Great question. So XDR obviously is a term that is as you said, like very ill-defined, I would say or everyone comes up with their own definition, the way we think about it and what we've heard from our customers, the need for XDR comes up because while once our customers have very solid EDR products from us, they really don't have a similar mechanism in the rest of their areas or rest of the domains that they need to protect. And, and they are looking for a similar visibility first detection oriented OODA Loop-based approach that relies on behavioral techniques across all of their domains. So that's fundamentally that the problem that customers are facing. I think the second challenge which customers have, which has, I would say, is a bane of the security industry -- and it's a cliche, but it's it's absolutely true is -- it's just the complexity of the security stack. And because of that complexity, what really happens is the effective security, effective configuration of security products, correlation across these products becomes extremely difficult. So you may see a slice of something on an endpoint. But then outside of endpoint, what has happened is not visible there. You may see a slice of something in an email security product, but but how do you correlate across the two or across network and CASB and other other domains to make sure that it's all correlated, so you have a holistic view across the enterprise. And that's really what I believe customers are looking for. And they see XDR as being potentially a solution in that regard. So that's, to me from a customer challenge perspective, that's a core challenge.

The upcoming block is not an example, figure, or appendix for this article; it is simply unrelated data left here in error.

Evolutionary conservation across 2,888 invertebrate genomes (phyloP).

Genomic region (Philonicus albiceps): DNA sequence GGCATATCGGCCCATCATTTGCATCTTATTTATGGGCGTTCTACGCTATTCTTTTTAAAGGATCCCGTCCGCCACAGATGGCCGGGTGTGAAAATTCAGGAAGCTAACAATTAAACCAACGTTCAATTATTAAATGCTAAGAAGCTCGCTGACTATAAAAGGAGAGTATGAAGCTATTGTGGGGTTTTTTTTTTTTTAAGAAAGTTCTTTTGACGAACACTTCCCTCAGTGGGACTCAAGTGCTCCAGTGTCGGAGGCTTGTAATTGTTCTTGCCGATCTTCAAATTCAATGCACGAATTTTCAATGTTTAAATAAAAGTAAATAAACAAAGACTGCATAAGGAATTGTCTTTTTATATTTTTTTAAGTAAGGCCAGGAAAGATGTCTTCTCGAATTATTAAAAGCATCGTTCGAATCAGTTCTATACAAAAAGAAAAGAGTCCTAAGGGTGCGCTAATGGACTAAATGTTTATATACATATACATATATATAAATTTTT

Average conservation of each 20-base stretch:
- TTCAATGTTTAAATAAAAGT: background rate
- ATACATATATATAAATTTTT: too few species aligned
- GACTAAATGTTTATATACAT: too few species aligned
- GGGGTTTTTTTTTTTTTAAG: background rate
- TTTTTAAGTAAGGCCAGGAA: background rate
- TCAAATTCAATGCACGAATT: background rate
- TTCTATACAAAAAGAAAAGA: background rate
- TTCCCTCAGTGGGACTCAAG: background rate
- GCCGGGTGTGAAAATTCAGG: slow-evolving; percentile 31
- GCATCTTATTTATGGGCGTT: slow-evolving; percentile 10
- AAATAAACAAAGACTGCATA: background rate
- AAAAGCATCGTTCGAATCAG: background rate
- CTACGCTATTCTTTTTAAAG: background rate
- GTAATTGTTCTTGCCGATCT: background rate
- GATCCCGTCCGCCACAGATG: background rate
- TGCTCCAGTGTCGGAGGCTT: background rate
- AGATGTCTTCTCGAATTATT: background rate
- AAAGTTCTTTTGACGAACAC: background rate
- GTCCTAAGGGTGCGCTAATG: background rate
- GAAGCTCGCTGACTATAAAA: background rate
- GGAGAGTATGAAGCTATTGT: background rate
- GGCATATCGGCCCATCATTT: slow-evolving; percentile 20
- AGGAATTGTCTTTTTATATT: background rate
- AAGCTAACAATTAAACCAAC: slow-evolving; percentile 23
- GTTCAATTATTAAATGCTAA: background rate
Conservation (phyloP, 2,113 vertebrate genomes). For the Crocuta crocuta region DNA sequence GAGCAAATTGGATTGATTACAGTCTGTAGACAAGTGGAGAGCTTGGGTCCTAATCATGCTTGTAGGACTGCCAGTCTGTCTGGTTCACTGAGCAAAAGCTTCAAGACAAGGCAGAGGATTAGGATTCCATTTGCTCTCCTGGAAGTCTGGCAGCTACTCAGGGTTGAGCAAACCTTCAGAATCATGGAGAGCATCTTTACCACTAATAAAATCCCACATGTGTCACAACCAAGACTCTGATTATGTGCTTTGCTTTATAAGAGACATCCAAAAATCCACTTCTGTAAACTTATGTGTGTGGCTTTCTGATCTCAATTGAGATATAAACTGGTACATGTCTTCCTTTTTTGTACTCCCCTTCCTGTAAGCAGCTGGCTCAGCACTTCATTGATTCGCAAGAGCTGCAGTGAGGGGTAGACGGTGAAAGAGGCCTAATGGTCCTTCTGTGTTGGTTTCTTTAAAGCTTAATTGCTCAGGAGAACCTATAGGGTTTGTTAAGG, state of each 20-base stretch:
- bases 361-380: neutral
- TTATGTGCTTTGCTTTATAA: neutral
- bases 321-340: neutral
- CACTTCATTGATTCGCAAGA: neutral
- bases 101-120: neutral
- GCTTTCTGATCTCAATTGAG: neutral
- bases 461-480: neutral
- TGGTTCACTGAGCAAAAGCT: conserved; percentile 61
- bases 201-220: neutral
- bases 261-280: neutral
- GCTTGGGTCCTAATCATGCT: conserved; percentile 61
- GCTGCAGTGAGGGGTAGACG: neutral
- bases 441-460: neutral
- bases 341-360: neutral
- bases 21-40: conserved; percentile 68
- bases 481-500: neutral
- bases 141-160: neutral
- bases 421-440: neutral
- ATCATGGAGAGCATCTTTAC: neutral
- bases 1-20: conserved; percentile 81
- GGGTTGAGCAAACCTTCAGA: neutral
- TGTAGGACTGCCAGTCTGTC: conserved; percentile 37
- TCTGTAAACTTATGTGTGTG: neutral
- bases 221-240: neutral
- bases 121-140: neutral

For us, the way we look at it is, again, what customers have told us is, they believe they feel like 80% of the data of the telemetry that they have to deal with is from endpoints. And over the years, within our customer advisory boards, or technical advisory boards, a lot of our customers have come and told us, Hey, you, you guys already have bulk of the data that I care about in your security cloud. Let me add additional data from other third parties. And you use the core capabilities that you have around correlation around behavioral detection, applied across these third-party data sets that we bring to the table. So fundamentally, it is about extending EDR to cover other domains, that's the way we look at it. That's the X within XDR. The second part is the D – which is really about doing these detections, these real-time correlated detections, actionable alerts across all of these domains. Within if an attack is contained within a certain domain, let's say you get a malicious attachment in email. If it’s clear that this attachment is malicious, then email security products do a great job, right, they will flag it, they will filter it out, they will not let that attachment reach you reach your mailbox.